Make It Easier with Universal Design
Do you know what Universal Design is, and why it’s important to consider using in your upcoming remodel or design-build? Universal Design is defined as the creation of products and environments to be usable by all people, to the greatest extent possible, without the need for adaptation or specialized design. We’re never aware of the need for it until we’re in some way disabled (for at least a period of time.) I can recall a few years ago when I broke my pelvis: suddenly the toilet was too low, the bed was too high and I needed a tub seat so I could take a shower even with help getting into or out of the tub!
The authors*, (a group of architects, product designers, engineers and environmental design researchers,) collaborated to establish the following Principles of Universal Design back in 1997 to guide a wide range of design disciplines including environments, products, and communications. These seven principles may still be applied to evaluate existing designs, guide the design process and educate both designers and consumers about the characteristics of more usable products and environments.
It’s often people’s thought process that “That’s never going to happen to me,” regarding an injury or disability due to illness. “Why spend money on products that you’re never going to need or use?” Keep in mind that no one plans an accident or illness, but they happen every day to people just like you and me. A whopping 14% of the population is disabled in some way, and only 4% of that group have disabilities that are visually apparent.
We all have experienced some Universal Design in public buildings and locations, whether it’s automatic doors that open and close, accommodations for wheel chairs and walkers at sports arenas, or a moving sidewalk or escalator that accommodates all people. But why might we consider these adaptations in our own home? Actually, we already have some. Here are some you have, plus more ideas for your consideration.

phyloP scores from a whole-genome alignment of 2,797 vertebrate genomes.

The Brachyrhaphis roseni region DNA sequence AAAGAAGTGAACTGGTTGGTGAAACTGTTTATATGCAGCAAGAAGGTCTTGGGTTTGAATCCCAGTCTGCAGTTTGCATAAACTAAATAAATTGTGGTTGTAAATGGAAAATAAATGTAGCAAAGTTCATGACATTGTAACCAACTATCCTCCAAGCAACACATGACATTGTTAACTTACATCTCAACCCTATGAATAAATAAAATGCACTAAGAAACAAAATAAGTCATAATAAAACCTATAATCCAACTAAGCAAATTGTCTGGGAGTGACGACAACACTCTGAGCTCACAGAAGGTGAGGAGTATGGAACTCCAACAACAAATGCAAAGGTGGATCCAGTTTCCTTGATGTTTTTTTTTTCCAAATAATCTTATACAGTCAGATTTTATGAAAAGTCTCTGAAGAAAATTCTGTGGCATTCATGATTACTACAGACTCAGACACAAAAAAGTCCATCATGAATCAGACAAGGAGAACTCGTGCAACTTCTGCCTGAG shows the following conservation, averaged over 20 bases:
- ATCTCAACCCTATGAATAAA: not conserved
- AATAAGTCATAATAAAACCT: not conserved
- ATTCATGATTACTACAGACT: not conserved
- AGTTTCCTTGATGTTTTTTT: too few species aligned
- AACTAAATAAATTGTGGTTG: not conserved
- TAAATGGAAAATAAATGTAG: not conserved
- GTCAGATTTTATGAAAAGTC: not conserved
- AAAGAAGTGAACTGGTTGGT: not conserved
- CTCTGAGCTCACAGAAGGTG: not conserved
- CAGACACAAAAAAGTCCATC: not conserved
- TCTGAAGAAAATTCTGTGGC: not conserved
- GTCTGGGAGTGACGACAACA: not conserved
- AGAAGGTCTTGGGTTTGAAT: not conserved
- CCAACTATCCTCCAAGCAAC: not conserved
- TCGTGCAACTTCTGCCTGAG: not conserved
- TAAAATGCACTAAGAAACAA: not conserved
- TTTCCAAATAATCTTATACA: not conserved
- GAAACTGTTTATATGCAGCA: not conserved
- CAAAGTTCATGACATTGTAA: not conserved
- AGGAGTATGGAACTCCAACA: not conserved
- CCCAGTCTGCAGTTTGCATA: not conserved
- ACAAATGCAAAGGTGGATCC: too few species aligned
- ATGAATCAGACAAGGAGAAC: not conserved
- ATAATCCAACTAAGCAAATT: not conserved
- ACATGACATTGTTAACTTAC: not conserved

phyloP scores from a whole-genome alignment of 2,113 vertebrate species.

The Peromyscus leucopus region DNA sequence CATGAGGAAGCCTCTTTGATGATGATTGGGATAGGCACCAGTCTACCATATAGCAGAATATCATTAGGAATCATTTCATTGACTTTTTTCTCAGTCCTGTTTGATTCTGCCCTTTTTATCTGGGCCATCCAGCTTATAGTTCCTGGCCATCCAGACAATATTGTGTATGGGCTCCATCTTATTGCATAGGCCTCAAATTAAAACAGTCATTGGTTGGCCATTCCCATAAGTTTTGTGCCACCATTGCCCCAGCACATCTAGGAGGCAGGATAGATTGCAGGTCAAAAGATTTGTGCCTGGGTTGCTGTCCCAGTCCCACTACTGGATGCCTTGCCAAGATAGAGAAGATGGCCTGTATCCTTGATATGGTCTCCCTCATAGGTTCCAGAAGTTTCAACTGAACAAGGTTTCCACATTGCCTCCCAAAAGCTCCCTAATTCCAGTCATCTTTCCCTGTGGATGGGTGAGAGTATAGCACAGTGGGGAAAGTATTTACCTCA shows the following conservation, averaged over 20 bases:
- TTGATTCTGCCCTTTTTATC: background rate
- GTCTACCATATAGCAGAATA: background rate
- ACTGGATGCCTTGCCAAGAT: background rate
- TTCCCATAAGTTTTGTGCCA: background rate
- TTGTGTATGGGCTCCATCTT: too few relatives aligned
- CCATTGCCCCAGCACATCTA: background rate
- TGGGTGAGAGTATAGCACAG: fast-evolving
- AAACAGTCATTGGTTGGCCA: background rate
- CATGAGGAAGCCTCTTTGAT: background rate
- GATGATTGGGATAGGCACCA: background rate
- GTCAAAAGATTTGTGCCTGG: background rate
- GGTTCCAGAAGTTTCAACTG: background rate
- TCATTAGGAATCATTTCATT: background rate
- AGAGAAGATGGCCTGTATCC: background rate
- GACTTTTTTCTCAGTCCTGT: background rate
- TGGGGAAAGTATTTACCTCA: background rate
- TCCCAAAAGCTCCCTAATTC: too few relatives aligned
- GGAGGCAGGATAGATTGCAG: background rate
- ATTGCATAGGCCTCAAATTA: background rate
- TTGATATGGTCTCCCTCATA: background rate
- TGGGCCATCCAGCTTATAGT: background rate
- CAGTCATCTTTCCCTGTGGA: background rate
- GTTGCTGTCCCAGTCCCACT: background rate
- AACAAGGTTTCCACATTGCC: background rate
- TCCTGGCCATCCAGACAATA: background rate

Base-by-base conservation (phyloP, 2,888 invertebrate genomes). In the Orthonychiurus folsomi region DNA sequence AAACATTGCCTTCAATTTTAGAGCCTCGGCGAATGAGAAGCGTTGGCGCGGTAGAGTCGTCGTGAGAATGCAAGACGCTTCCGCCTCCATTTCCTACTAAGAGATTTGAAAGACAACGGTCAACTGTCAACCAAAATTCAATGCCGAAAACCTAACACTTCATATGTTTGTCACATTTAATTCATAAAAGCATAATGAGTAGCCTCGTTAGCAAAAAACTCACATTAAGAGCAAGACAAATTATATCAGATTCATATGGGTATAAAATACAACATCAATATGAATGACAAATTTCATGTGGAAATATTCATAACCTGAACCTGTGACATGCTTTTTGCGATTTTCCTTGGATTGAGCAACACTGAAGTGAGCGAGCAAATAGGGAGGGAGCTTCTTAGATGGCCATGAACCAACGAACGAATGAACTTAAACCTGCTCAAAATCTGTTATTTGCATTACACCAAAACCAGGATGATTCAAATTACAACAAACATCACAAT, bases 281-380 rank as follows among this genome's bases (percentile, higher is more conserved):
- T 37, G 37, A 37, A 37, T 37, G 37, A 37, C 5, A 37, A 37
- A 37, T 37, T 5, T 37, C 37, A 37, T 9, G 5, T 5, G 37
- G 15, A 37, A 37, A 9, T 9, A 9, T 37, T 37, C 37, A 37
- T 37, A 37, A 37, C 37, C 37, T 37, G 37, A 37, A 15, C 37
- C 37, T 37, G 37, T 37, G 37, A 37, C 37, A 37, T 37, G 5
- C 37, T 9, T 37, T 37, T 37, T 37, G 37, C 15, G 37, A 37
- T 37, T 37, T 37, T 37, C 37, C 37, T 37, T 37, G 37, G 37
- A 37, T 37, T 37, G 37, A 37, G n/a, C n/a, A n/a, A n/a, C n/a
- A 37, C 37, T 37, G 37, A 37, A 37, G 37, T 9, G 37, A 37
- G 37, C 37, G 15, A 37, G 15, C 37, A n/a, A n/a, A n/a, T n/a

Principle 1: Equitable Use
The design is useful and marketable to people with diverse abilities.
Principle 2: Flexibility in Use
The design accommodates a wide range of individual preferences and abilities.
Principle 3: Simple and Intuitive Use
Use of the design is easy to understand, regardless of the user’s experience, knowledge, language skills, or current concentration level.
Photo credit: SignatureFaucets.com
Photo credit: residentialproductsonline.com
Photo credit: https://pro.villeroy-boch.com/us/
Principle 4: Perceptible Information
The design communicates necessary information effectively to the user, regardless of ambient conditions or the user’s sensory abilities.
Principle 5: Tolerance for Error
The design minimizes hazards and the adverse consequences of accidental or unintended actions.
Principle 6: Low Physical Effort
The design can be used efficiently and comfortably and with a minimum of fatigue.
Almost everyone has gone to the door handle above, rather than installing the traditional knobs- much easier to use for the vast majority. Photo credit: dull.com
Principle 7: Size and Space for Approach and Use
Appropriate size and space is provided for approach, reach, manipulation, and use regardless of user’s body size, posture, or mobility
Principles of Universal Design address only functional design, while the practice of design involves more than consideration for usability. Designers must also incorporate other considerations such as economic, engineering, cultural, gender, and environmental concerns in their design processes. If you would like more considerations for universal design, write back with your thoughts, ideas or pictures below. You can also give me a call and we’ll discuss your project. I’d love to hear from you! Want more ideas on ways you can make small, affordable changes for a time when you or a family member needs that extra help due to a skiing accident, a car accident, or an illness/health condition? Contact us through this website to chat about your project and how you might include more Universal Design in your home.
*Authors: Bettye Rose Connell, Mike Jones, Ron Mace, Jim Mueller, Abir Mullick, Elaine Ostroff, Jon Sanford, Ed Steinfeld, Molly Story, and Gregg Vanderheiden worked together at North Carolina State University